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Sitting here, enjoying the peace and quiet of nap time, listening to the breeze in the trees and spending a little time playing online.  You let your guard down.

You see an article about yet another mother learning her child’s image has been taken and used in an internet hoax, used to provide some poor, sick individual with the attention they crave at the expense of another.  And you think of the photos posted to another blog, in another life and you worry.  So, you suck it up and you load the page for the first time in years and you see the photos of her and she is so tiny and so far away.  And as soon as you reassure yourself that her life hasn’t been taken for someone else’s purposes, you sink below the waves as they crash over you, knocking you off your feet.  Taking your breath away.

Because there should be two others here, having to be reminded to play quietly while their sister naps.  Helping get dinner ready before Daddy comes home. Filling this space that is always. going. to. be. empty.

 

Five years is nothing.  It still feels like yesterday.

 

Moonpie turns three this weekend.  She is the best and most wonderful thing to ever happen in my world.  I wish watching her hit this momentous milestone, taking this final step out of baby-ness didn’t bring so much baggage with it.  I hug her longer than she would like sometimes.  I fight against my desire to wrap her in bubble wrap to keep her safe from every sharp corner, every bump and bruise.  She will have to suffer with a baby monitor in her room probably until close to the point of indecency.  She will struggle under and I will struggle against my desire to over protect because this grief?  This awful sneaking thief that catches me unaware so many times?  It taught me that you absolutely never  know.  That all that is beautiful can go to shit the second you look away and nothing and no one will be able to stop it and all you can do is Be Here Now.  This moment.  That’s it.  That’s all you can be absolutely sure of.  Treasure it, suck every drop out of it…even the moments when you are so tired and angry and wish you could be anywhere/anyone else…because the sweep of the second hand can change everything and five years down the road it catches you unaware.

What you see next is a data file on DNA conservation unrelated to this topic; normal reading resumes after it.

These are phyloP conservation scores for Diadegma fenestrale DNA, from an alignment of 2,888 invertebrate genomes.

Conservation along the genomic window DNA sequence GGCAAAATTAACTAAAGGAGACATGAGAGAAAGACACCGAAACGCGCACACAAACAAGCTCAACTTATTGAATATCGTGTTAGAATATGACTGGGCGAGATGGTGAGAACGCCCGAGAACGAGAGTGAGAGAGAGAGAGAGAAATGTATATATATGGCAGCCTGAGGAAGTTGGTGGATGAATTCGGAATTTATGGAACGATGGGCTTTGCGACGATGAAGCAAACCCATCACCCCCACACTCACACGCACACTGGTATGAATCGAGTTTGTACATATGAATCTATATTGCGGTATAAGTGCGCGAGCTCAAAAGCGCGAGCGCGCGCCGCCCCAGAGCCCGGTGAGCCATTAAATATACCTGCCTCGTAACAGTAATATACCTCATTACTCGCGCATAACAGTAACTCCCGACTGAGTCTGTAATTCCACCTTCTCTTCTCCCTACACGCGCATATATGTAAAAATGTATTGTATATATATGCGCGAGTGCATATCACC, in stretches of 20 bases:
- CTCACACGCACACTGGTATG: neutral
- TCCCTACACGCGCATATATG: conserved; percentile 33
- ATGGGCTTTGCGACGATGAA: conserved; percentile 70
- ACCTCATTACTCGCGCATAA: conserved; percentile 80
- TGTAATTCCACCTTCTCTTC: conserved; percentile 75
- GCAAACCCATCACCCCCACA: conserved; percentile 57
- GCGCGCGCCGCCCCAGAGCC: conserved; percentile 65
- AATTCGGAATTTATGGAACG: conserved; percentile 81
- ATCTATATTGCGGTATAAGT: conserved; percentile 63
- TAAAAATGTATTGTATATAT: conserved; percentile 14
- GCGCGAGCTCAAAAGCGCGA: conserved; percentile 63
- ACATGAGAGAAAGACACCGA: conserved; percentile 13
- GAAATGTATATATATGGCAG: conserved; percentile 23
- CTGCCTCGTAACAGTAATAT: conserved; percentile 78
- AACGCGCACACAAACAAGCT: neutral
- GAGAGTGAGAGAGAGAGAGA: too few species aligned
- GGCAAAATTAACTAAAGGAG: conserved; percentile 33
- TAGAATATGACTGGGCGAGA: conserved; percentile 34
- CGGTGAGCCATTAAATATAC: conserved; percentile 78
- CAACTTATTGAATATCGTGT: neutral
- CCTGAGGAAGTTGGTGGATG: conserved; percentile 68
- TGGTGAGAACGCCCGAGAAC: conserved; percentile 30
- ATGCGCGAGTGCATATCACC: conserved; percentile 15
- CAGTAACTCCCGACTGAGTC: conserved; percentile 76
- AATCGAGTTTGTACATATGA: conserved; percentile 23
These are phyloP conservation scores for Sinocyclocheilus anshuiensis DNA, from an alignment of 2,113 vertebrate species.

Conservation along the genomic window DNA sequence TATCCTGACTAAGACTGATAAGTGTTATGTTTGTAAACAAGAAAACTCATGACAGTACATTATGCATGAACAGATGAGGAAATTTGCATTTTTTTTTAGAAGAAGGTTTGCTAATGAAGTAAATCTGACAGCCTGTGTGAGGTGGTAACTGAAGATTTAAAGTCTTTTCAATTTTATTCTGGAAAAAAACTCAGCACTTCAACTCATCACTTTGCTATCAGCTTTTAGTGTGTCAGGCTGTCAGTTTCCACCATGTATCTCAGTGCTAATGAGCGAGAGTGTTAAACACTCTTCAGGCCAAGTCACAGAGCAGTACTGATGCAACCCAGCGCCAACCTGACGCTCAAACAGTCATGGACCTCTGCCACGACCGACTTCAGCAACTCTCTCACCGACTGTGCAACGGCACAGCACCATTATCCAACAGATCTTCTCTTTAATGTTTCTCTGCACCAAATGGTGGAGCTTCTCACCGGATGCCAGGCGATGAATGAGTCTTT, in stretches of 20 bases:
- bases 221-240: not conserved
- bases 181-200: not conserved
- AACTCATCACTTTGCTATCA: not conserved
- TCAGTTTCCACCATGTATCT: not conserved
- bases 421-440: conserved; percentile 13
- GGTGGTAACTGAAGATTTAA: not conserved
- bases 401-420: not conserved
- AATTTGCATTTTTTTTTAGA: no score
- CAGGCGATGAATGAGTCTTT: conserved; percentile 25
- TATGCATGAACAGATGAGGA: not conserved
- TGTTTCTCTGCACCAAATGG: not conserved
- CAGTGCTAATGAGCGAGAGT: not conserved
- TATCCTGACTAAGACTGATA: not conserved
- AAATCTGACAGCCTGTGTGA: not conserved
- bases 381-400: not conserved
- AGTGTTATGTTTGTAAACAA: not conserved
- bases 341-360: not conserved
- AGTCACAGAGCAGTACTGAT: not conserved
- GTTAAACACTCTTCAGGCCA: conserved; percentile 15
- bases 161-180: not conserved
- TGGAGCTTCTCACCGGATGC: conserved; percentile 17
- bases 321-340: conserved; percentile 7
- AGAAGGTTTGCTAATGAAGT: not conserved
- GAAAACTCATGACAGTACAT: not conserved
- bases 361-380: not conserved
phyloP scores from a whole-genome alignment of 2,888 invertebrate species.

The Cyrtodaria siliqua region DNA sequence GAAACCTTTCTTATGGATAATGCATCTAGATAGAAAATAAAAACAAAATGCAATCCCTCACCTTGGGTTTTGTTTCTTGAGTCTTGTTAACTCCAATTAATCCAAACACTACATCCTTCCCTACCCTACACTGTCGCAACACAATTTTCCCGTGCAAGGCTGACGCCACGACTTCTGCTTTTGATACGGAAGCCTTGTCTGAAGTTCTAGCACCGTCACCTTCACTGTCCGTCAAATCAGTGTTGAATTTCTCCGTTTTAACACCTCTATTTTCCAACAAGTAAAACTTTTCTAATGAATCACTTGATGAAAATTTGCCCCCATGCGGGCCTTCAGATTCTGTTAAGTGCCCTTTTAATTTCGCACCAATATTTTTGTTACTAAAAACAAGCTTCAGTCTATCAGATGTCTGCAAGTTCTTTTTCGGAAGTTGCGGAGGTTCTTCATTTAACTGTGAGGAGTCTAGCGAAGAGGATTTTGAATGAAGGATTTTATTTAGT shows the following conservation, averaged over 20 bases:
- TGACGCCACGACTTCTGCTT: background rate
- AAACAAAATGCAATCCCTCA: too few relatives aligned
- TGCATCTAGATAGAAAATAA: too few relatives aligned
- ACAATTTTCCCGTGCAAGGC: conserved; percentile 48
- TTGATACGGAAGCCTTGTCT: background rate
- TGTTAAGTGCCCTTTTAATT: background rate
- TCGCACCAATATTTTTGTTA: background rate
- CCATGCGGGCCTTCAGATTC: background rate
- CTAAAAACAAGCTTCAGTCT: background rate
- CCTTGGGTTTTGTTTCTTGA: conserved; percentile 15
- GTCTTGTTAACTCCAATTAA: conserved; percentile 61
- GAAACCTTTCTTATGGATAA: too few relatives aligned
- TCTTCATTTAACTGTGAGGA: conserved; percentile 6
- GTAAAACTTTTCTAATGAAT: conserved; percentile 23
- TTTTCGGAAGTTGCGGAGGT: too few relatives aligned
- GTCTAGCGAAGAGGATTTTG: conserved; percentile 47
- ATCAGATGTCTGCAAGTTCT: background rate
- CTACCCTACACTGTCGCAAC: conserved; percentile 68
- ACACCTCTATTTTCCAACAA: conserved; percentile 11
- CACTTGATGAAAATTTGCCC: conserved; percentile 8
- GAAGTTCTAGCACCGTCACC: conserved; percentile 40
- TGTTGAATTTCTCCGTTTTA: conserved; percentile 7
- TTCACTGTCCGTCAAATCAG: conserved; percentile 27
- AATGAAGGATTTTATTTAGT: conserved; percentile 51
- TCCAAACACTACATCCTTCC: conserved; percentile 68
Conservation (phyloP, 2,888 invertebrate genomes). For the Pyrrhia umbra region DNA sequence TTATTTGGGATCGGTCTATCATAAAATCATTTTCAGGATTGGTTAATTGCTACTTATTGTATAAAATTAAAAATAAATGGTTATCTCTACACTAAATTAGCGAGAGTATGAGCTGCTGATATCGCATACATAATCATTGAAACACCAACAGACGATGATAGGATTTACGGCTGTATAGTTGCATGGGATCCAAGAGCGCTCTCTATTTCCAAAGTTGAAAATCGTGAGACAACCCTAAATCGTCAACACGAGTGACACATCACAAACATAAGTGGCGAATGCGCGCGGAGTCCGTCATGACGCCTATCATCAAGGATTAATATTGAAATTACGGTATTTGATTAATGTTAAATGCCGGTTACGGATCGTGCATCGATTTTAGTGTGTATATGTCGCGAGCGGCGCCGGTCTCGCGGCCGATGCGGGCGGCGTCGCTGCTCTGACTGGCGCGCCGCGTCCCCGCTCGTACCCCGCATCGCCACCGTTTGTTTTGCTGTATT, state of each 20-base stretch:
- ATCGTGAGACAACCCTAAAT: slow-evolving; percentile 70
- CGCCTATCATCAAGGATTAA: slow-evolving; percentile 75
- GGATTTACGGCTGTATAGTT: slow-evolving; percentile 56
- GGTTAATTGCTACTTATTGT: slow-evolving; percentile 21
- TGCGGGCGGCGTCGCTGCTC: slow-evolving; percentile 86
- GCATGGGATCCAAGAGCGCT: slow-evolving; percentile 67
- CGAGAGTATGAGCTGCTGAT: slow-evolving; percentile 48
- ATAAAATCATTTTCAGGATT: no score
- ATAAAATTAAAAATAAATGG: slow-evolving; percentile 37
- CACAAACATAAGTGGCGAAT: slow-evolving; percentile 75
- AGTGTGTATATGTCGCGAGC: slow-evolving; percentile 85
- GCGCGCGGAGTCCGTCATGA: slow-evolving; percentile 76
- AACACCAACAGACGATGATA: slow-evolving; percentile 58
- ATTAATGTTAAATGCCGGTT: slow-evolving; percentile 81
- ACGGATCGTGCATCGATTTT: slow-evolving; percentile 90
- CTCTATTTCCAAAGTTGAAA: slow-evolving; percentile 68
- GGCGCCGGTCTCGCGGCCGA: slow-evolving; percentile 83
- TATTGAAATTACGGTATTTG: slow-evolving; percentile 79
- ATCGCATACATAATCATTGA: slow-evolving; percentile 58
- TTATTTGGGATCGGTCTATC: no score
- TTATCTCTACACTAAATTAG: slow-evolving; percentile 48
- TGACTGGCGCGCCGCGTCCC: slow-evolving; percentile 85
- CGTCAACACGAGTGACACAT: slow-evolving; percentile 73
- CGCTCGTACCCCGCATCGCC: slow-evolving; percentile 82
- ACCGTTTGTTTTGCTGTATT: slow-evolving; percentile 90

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I had to count to figure that out. I no longer carry this running tabulation of how long it’s been, just like I no longer carry a running count of how many weeks adjusted and chronological Olivia Moonpie is.

Where am I?

I remember when Glow in the Woods started up and the metaphor just clicked with me. I was so lost in this big, dark, scary woods and I had no idea which direction was the right one. I just kept putting one foot in front of another hoping and trusting that there had to be an end somewhere. It was perfect. I’ve been lost in woods before, literally. I have crawled on my hands and knees through a tangle of wild rhododendron so thick I couldn’t stand up and I couldn’t see more than a few feet ahead. The branches grabbed at my hair and my clothes, the roots tangled up my boots and hurt the palms of my hands. I had to just keep going, hoping it thinned out sooner rather than later. And that is exactly how my grief felt. It snagged and pulled and scratched. It was a million little papercuts that left me feeling thin and fragile and ready to shatter. There would be moments when I’d think I’d reached a clearing only to find myself plunged back into it by the most inane things.